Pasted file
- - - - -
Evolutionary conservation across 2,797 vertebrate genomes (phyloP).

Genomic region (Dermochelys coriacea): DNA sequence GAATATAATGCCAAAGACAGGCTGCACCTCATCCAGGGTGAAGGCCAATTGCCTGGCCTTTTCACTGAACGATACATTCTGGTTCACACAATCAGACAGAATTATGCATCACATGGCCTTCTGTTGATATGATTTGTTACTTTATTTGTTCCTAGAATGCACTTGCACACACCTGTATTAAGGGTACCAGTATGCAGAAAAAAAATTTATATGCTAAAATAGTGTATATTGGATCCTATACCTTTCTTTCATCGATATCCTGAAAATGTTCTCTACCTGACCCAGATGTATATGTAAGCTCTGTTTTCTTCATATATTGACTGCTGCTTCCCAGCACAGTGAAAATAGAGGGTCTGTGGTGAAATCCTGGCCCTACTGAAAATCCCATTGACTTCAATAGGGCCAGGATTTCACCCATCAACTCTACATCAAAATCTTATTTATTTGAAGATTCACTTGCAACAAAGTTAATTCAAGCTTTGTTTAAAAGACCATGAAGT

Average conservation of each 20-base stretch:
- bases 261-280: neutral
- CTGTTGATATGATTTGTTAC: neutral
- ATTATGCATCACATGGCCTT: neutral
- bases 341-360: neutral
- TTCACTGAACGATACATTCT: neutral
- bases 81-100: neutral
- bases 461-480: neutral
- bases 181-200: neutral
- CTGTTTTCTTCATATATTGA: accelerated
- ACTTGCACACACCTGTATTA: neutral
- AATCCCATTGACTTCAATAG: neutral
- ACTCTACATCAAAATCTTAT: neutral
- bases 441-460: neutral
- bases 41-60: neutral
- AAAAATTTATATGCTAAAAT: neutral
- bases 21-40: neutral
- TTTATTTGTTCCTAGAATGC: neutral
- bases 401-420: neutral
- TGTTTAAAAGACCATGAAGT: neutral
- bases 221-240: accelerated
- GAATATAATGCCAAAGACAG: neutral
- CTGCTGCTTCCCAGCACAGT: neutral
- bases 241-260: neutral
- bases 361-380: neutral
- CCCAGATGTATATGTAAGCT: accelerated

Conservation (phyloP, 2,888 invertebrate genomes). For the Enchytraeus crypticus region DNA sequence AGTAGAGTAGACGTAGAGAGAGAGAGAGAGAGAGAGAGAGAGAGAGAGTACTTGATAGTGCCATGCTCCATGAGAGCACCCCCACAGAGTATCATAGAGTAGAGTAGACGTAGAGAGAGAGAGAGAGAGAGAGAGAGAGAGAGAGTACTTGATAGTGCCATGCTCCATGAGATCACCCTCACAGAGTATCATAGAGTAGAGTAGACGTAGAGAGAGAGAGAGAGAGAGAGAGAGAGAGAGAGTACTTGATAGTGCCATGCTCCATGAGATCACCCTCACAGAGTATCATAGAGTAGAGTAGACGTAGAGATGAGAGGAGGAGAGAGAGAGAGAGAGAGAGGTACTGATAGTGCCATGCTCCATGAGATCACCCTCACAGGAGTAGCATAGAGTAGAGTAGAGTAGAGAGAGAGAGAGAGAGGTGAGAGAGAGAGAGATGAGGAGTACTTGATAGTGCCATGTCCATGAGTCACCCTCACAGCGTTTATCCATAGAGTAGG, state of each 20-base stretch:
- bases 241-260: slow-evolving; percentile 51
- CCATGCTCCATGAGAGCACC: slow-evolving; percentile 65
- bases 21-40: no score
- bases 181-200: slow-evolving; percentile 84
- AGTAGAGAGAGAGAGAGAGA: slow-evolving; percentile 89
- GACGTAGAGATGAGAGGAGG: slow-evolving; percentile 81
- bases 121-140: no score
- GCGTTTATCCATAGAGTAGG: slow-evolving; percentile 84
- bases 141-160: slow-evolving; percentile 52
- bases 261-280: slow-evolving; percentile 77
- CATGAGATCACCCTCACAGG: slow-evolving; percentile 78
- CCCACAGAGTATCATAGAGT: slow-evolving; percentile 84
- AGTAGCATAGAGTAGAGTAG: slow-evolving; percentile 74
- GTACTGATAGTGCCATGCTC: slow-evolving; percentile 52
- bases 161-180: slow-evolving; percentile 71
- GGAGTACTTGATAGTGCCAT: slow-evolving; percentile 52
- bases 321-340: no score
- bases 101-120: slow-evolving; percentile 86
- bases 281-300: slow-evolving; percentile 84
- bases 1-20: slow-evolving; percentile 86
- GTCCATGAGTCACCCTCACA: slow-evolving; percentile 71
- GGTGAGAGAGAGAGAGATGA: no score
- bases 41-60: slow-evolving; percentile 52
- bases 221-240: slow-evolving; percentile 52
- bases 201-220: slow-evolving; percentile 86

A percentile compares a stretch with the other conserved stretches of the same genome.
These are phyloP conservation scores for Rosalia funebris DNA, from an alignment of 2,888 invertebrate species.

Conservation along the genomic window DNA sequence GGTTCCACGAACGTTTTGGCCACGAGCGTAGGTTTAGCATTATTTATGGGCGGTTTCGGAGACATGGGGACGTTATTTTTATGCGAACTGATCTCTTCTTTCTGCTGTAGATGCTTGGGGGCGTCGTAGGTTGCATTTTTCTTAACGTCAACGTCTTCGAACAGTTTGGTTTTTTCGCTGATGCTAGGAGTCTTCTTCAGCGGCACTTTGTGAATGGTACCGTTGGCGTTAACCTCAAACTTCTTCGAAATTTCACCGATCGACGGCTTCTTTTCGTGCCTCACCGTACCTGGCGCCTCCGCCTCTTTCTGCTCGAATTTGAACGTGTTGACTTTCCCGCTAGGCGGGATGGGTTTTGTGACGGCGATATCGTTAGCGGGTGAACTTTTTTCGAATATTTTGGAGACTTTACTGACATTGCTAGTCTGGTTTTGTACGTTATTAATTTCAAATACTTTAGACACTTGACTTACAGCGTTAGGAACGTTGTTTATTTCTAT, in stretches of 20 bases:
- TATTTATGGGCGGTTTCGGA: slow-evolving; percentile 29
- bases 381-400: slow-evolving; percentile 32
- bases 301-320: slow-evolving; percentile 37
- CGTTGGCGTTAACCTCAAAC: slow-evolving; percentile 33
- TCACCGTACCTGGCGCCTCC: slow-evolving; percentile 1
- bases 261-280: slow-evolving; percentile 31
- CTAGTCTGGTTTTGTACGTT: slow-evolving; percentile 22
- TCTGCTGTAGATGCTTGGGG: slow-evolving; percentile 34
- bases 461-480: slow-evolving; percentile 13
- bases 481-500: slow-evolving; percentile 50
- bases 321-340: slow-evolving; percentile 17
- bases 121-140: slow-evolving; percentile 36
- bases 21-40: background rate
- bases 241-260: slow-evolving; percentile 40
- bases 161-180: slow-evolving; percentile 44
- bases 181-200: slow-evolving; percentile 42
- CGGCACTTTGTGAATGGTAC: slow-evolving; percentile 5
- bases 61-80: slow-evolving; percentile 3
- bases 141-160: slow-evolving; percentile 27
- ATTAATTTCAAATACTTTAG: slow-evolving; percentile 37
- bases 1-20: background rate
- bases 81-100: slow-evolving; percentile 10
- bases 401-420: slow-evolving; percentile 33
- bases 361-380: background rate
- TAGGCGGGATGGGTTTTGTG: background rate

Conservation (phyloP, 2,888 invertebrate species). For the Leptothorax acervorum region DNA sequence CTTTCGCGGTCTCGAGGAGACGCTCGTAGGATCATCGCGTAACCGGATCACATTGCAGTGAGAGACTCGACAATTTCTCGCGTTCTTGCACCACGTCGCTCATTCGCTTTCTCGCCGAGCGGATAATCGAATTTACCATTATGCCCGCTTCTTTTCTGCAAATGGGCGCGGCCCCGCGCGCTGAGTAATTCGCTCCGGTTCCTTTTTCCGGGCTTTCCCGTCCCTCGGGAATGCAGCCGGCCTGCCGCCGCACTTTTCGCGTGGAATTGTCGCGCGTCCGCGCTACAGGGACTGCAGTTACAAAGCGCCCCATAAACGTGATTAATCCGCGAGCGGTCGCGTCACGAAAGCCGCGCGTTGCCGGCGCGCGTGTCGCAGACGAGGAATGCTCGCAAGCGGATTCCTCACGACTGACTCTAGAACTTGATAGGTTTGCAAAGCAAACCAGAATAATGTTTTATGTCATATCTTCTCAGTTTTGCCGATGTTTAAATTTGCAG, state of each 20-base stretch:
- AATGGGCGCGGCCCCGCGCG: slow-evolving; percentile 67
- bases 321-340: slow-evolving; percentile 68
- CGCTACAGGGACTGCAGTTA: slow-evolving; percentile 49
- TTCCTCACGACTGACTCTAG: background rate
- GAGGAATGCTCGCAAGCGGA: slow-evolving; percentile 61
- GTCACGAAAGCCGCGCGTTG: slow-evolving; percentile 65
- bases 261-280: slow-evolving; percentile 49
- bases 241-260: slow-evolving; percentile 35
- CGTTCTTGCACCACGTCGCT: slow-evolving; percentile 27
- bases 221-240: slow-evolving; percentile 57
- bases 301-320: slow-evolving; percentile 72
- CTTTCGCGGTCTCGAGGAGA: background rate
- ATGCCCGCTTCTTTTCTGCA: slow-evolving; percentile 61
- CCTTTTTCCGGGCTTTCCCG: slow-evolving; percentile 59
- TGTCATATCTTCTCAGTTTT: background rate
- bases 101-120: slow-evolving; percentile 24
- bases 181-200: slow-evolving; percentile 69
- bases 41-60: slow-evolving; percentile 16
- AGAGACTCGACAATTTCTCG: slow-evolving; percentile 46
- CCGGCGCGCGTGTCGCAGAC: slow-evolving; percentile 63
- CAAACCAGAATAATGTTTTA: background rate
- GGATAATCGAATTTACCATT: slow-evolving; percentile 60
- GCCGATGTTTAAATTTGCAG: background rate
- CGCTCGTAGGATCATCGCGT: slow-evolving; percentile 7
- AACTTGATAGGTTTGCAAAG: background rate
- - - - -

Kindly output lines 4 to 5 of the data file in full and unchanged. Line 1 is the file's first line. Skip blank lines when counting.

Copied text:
- bases 261-280: neutral
- CTGTTGATATGATTTGTTAC: neutral